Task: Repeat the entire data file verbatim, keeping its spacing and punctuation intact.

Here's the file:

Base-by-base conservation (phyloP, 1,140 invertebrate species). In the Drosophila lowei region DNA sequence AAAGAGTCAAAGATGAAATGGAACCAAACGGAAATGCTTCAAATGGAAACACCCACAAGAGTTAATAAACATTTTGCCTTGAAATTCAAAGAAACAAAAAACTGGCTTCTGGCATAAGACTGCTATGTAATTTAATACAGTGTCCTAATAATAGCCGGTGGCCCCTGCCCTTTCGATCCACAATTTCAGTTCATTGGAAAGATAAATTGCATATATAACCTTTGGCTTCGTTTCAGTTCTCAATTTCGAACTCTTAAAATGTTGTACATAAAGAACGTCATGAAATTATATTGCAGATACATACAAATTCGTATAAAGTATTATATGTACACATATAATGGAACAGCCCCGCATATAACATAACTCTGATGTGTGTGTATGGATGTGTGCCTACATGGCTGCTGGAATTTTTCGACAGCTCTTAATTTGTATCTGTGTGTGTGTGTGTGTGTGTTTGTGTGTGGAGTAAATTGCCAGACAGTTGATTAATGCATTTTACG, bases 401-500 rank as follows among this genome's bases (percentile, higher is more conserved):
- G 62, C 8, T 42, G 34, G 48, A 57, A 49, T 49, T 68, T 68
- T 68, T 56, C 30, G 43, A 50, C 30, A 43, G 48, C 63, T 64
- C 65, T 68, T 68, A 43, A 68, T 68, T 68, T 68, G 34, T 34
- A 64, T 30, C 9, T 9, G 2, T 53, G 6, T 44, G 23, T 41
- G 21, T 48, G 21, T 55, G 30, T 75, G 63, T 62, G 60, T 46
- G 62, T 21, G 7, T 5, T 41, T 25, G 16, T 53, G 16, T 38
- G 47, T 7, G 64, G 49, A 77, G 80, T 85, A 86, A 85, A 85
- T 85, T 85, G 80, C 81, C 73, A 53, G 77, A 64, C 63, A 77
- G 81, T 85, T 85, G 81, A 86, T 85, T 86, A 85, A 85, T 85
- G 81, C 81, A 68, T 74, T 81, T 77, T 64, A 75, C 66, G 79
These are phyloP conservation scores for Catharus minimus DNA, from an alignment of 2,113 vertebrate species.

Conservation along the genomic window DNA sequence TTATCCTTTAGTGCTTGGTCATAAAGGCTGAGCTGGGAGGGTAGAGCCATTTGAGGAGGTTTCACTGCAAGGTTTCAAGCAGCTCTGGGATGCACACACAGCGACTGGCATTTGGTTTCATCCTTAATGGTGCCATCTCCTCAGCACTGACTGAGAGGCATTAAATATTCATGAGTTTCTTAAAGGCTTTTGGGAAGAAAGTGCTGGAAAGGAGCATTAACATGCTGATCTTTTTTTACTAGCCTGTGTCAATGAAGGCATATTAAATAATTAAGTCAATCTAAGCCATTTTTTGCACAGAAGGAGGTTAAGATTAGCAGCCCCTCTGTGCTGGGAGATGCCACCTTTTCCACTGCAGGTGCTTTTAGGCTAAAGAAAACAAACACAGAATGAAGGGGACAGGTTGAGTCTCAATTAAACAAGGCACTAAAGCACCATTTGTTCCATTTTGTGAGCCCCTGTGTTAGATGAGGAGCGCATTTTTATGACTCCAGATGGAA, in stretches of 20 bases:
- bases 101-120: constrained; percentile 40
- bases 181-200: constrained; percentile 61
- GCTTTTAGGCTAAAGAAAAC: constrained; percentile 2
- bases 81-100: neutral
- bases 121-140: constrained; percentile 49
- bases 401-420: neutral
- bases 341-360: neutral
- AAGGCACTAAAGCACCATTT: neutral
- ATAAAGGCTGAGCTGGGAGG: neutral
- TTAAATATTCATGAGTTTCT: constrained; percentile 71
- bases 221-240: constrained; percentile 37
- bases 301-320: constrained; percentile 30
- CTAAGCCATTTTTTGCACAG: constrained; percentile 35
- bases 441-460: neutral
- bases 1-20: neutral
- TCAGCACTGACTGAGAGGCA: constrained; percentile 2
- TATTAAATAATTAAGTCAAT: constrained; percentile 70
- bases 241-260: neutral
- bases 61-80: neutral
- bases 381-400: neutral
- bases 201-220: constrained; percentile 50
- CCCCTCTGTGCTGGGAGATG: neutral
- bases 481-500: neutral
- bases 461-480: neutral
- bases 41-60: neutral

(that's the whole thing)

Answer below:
Base-by-base conservation (phyloP, 1,140 invertebrate species). In the Drosophila lowei region DNA sequence AAAGAGTCAAAGATGAAATGGAACCAAACGGAAATGCTTCAAATGGAAACACCCACAAGAGTTAATAAACATTTTGCCTTGAAATTCAAAGAAACAAAAAACTGGCTTCTGGCATAAGACTGCTATGTAATTTAATACAGTGTCCTAATAATAGCCGGTGGCCCCTGCCCTTTCGATCCACAATTTCAGTTCATTGGAAAGATAAATTGCATATATAACCTTTGGCTTCGTTTCAGTTCTCAATTTCGAACTCTTAAAATGTTGTACATAAAGAACGTCATGAAATTATATTGCAGATACATACAAATTCGTATAAAGTATTATATGTACACATATAATGGAACAGCCCCGCATATAACATAACTCTGATGTGTGTGTATGGATGTGTGCCTACATGGCTGCTGGAATTTTTCGACAGCTCTTAATTTGTATCTGTGTGTGTGTGTGTGTGTGTTTGTGTGTGGAGTAAATTGCCAGACAGTTGATTAATGCATTTTACG, bases 401-500 rank as follows among this genome's bases (percentile, higher is more conserved):
- G 62, C 8, T 42, G 34, G 48, A 57, A 49, T 49, T 68, T 68
- T 68, T 56, C 30, G 43, A 50, C 30, A 43, G 48, C 63, T 64
- C 65, T 68, T 68, A 43, A 68, T 68, T 68, T 68, G 34, T 34
- A 64, T 30, C 9, T 9, G 2, T 53, G 6, T 44, G 23, T 41
- G 21, T 48, G 21, T 55, G 30, T 75, G 63, T 62, G 60, T 46
- G 62, T 21, G 7, T 5, T 41, T 25, G 16, T 53, G 16, T 38
- G 47, T 7, G 64, G 49, A 77, G 80, T 85, A 86, A 85, A 85
- T 85, T 85, G 80, C 81, C 73, A 53, G 77, A 64, C 63, A 77
- G 81, T 85, T 85, G 81, A 86, T 85, T 86, A 85, A 85, T 85
- G 81, C 81, A 68, T 74, T 81, T 77, T 64, A 75, C 66, G 79
These are phyloP conservation scores for Catharus minimus DNA, from an alignment of 2,113 vertebrate species.

Conservation along the genomic window DNA sequence TTATCCTTTAGTGCTTGGTCATAAAGGCTGAGCTGGGAGGGTAGAGCCATTTGAGGAGGTTTCACTGCAAGGTTTCAAGCAGCTCTGGGATGCACACACAGCGACTGGCATTTGGTTTCATCCTTAATGGTGCCATCTCCTCAGCACTGACTGAGAGGCATTAAATATTCATGAGTTTCTTAAAGGCTTTTGGGAAGAAAGTGCTGGAAAGGAGCATTAACATGCTGATCTTTTTTTACTAGCCTGTGTCAATGAAGGCATATTAAATAATTAAGTCAATCTAAGCCATTTTTTGCACAGAAGGAGGTTAAGATTAGCAGCCCCTCTGTGCTGGGAGATGCCACCTTTTCCACTGCAGGTGCTTTTAGGCTAAAGAAAACAAACACAGAATGAAGGGGACAGGTTGAGTCTCAATTAAACAAGGCACTAAAGCACCATTTGTTCCATTTTGTGAGCCCCTGTGTTAGATGAGGAGCGCATTTTTATGACTCCAGATGGAA, in stretches of 20 bases:
- bases 101-120: constrained; percentile 40
- bases 181-200: constrained; percentile 61
- GCTTTTAGGCTAAAGAAAAC: constrained; percentile 2
- bases 81-100: neutral
- bases 121-140: constrained; percentile 49
- bases 401-420: neutral
- bases 341-360: neutral
- AAGGCACTAAAGCACCATTT: neutral
- ATAAAGGCTGAGCTGGGAGG: neutral
- TTAAATATTCATGAGTTTCT: constrained; percentile 71
- bases 221-240: constrained; percentile 37
- bases 301-320: constrained; percentile 30
- CTAAGCCATTTTTTGCACAG: constrained; percentile 35
- bases 441-460: neutral
- bases 1-20: neutral
- TCAGCACTGACTGAGAGGCA: constrained; percentile 2
- TATTAAATAATTAAGTCAAT: constrained; percentile 70
- bases 241-260: neutral
- bases 61-80: neutral
- bases 381-400: neutral
- bases 201-220: constrained; percentile 50
- CCCCTCTGTGCTGGGAGATG: neutral
- bases 481-500: neutral
- bases 461-480: neutral
- bases 41-60: neutral